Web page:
A blog can be a haven for women. It is a place where you can put down your thoughts and feelings, document your experiences, and even have some control over who reads and comments on your work (on sites like LiveJournal for example). A bit like a diary. When blogs become 'successful' , read by large numbers of people, that's when they become less easy to control. The person behind the blog becomes more liable to be put under the microscope, as Zoe Margolis found when she was 'outed' as Abby Lee, author of Girl With a One Track Mind. As Zoe has said, she has on a number of occasions since her outing, sat with her finger poised over the 'delete' button of her blog, wanting to put an end to the upset and abuse she receives on a daily basis.

My research into this issue of how women who blog, tweet and post articles are treated online, has so far been minimal (though not as minimal as Wente's!) I would really like to hear from more women of their experiences and thoughts. And, I would love it if collectively women might come up with some methods for dealing with the problem, if it is a widespread one, which I have a hunch it might be. Because they may just be words on a screen, but as all women bloggers and journalists know, words on a screen can mean making a living, forging a career, keeping or losing one's sanity, privacy, sense of self. Margaret Wente is wrong: it's not 'a guy thing' at all.


  1. I'm a man. But I really want to hear more female voices. I understand the problem, though. Even though I'm male, and even sometimes a bit of a provocateur myself, I too often feel intimidated to be outspoken, or to even post at all, because of the moronic aggression of some anonymous Internet commentators. It's a pity that a beautiful means of communication is being ruined by such vile behaviour.

  2. Great post! Expressed a great deal of what I wanted to say (except politer!) and very well written.

  3. Hello!

    I have been a writer for over three years at and I contribute to a few female blog-carnivals like the Scientiae (for female scientists and their supporters) and the Down Under Feminists carnival.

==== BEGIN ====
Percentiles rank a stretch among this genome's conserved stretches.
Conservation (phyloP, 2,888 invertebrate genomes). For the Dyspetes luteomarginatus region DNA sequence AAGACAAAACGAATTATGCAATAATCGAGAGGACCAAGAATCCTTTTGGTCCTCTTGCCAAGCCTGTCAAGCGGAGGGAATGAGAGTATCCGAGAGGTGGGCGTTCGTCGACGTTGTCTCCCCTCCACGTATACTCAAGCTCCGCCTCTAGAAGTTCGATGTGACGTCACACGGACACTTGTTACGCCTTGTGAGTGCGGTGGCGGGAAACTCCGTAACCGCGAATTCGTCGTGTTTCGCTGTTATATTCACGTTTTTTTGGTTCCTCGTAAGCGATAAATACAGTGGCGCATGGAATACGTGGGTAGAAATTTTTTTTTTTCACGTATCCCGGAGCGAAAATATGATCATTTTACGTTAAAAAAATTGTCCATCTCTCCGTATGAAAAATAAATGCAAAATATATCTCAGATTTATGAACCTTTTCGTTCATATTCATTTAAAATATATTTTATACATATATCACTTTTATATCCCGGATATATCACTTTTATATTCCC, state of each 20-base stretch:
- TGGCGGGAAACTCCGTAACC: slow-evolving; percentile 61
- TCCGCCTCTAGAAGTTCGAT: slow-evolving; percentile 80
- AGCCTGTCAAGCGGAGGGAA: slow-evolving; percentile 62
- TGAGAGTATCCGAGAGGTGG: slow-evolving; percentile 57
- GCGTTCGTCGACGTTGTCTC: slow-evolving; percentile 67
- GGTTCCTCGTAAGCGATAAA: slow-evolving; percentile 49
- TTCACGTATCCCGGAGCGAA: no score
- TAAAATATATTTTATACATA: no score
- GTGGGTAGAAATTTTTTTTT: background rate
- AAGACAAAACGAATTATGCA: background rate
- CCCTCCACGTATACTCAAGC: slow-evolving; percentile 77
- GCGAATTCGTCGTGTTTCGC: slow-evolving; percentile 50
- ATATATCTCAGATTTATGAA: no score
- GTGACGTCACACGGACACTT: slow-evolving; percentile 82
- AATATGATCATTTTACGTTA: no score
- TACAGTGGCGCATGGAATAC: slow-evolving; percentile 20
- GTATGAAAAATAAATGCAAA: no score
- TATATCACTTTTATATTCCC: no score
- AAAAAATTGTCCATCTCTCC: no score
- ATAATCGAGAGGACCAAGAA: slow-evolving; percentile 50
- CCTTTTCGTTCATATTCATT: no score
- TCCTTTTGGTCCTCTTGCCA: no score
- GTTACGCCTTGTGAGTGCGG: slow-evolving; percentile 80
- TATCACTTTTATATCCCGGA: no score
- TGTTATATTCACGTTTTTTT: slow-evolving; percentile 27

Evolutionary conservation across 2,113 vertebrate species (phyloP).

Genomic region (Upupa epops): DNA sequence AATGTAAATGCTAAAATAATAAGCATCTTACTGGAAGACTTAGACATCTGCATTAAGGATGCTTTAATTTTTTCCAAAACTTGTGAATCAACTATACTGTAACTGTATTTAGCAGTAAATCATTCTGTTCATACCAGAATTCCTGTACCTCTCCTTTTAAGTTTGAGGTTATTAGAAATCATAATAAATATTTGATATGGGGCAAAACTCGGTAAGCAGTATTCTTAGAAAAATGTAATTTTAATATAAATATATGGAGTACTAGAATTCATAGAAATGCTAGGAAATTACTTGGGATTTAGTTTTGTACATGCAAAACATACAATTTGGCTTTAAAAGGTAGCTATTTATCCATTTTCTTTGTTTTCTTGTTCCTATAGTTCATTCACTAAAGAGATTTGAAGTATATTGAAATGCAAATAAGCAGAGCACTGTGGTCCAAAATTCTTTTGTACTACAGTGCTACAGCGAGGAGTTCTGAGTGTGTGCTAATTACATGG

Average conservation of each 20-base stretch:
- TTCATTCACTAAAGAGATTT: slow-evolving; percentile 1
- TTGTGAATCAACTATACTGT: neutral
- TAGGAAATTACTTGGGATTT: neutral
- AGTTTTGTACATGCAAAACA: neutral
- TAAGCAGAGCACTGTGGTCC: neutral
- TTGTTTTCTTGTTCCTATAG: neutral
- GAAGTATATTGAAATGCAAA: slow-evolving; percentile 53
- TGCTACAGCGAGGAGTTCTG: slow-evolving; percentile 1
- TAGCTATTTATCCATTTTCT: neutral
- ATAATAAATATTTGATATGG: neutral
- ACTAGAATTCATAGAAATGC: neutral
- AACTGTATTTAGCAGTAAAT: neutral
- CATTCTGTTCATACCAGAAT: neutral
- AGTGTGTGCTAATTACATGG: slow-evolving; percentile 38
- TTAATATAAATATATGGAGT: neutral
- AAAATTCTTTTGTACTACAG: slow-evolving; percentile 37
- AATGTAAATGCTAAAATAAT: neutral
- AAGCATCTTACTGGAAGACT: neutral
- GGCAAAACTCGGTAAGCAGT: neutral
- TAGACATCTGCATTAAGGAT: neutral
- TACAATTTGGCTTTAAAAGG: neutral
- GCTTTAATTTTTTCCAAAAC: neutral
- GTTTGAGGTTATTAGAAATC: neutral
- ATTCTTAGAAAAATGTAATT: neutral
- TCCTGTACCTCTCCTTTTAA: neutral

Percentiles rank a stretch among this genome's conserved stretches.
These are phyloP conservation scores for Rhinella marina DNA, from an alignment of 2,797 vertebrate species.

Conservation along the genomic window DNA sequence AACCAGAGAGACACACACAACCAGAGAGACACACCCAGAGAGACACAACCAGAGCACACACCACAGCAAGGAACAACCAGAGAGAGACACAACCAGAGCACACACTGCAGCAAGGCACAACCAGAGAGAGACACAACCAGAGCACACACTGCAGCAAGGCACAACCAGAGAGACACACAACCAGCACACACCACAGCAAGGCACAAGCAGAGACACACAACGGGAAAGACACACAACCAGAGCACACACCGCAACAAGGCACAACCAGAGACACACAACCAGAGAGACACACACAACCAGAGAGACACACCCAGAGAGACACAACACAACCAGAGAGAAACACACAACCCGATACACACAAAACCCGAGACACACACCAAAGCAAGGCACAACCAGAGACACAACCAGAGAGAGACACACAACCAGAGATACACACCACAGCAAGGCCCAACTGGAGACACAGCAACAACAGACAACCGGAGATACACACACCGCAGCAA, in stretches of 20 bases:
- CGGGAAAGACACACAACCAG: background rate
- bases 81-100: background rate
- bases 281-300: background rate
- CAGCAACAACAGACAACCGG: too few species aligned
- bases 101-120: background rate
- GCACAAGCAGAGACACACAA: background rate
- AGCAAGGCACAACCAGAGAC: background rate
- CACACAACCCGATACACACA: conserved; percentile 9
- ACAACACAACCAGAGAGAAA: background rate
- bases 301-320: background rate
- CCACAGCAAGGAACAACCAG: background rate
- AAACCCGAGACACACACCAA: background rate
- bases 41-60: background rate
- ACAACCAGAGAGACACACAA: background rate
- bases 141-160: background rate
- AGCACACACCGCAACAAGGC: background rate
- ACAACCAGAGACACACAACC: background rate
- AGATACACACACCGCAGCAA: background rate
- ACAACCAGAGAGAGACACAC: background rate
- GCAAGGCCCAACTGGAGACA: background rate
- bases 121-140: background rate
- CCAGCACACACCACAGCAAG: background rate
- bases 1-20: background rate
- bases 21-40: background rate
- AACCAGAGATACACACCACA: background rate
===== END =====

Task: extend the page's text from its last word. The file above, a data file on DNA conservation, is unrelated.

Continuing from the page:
I'm a writer for CSI at 'Curiouser and Curiouser' along with blogger Dr Karen Stollznow who also has a great blog column there. She's probably best known for the Skepbitch Blog and the long-running Bad Language site :)

    I enjoy reading a variety of female-authored pro-atheist and pro-science blogs, like those on ('On Becoming a Domestic and Laboratory Goddess', 'Cocktail Party Physics', 'Erv', 'Thus Spake Zuska' and 'GrrlScientist' and more) and the independent sites like Greta Christina's, Pandagon and the like.

    Pro-skepticism sites like, the 'Fat One In The Middle' blog and the female contributors to are regularly checked upon in my RSS feed.

    I admit the guilty pleasure of checking out the once-blog-now-internationally-famous-novelist-and-outed-scientist Belle-Dejour blog.

    I enjoy group female blogs, like and (which one of the most popular Australian sites out there, let alone written by women!).

    In addition, some of my writing will be seen on Ada Lovelace day (another blog carnival!) at the soon-to-be-launched site.

    I'm surprised that anyone can MISS those female bloggers out there, quite frankly... :p

  4. Oh - and Jezebel, the commercial site, mostly written by women. :p Thanks for your post, it's excellent to see people speaking out!

  5. I think there's also this assumption that women should only talk about women's things and any forays into 'men's business' - politics, journalism, science, etc - is considered inappropriate. I've seen this sort of attitude extend to female comedians as well, and then seen them blamed by men for not being funny (enough) because they're talking about 'women's business' and not about things that men are interested in. It's like you can't win, either way.


    Einstein puts the final nail in the coffin of atheism...



    atheists deny their own life element...

    add some comment moderation to your blog of blasphemy

  7. Thanks for all your comments, folks! I will check out some of those links mentioned.